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Rule

Extension of Compliance Date for States' Query of the Drug and Alcohol Clearinghouse

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Start Preamble

AGENCY:

Federal Motor Carrier Safety Administration (FMCSA), DOT.

ACTION:

Final rule; extension of compliance date.

SUMMARY:

FMCSA extends the compliance date for the requirement established by the December 5, 2016, Commercial Driver's License Drug and Alcohol Clearinghouse (Clearinghouse) final rule that States request information from the Clearinghouse (“query”) about individuals before completing certain commercial driver's license (CDL) transactions for those drivers. The States' compliance with this requirement, currently due to begin on January 6, 2020, is delayed until January 6, 2023. This rule will, however, allow States the option to voluntarily request Clearinghouse information beginning on January 6, 2020. The compliance date extension allows FMCSA the time needed to complete its work on a forthcoming rulemaking to address the States' use of driver-specific information from the Clearinghouse, and time to develop the information technology platform through which States will electronically request and receive Clearinghouse information. The compliance date of January 6, 2020, remains in place for all other requirements set forth in the Clearinghouse final rule.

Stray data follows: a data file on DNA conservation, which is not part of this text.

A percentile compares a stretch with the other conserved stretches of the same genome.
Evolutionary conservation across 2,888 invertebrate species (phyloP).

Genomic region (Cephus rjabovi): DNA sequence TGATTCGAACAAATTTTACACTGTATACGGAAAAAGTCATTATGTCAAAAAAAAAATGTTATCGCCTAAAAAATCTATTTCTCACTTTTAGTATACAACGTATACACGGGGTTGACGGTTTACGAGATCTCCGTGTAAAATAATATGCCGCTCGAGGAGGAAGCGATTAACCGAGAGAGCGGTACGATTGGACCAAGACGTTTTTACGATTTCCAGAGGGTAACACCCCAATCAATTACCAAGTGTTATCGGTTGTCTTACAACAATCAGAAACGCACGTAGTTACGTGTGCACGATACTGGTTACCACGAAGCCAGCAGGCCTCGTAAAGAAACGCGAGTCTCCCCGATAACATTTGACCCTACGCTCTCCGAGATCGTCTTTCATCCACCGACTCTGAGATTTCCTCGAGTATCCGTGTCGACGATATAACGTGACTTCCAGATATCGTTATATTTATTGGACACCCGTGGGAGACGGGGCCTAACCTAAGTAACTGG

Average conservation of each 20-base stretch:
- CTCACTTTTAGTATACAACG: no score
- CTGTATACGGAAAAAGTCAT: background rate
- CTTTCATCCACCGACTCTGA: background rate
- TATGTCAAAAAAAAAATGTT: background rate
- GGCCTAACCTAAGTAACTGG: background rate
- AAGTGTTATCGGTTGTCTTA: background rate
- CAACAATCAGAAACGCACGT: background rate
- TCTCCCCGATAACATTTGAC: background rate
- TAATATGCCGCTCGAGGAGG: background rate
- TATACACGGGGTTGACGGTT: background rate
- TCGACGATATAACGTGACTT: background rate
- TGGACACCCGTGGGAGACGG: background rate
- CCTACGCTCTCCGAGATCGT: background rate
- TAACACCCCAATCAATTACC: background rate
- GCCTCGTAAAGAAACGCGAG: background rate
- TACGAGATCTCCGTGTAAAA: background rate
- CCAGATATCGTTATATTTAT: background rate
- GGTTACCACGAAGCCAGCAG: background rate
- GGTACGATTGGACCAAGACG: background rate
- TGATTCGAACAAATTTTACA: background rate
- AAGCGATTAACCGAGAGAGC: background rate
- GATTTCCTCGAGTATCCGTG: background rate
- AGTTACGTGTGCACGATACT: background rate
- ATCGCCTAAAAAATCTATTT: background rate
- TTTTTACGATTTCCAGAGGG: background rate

DATES:

This final rule is effective December 13, 2019.

Petitions for Reconsideration of this final rule must be submitted to the FMCSA Administrator no later than January 13, 2020.

Start Further Info

FOR FURTHER INFORMATION CONTACT:

Ms. Nikki McDavid, Chief, Commercial Driver's License Division, Federal Motor Carrier Safety Administration, 1200 New Jersey Avenue SE, Washington, DC 20590-0001, (202) 366-0831, nikki.mcdavid@dot.gov.

End Further Info End Preamble Start Supplemental Information

SUPPLEMENTARY INFORMATION:

Rulemaking Documents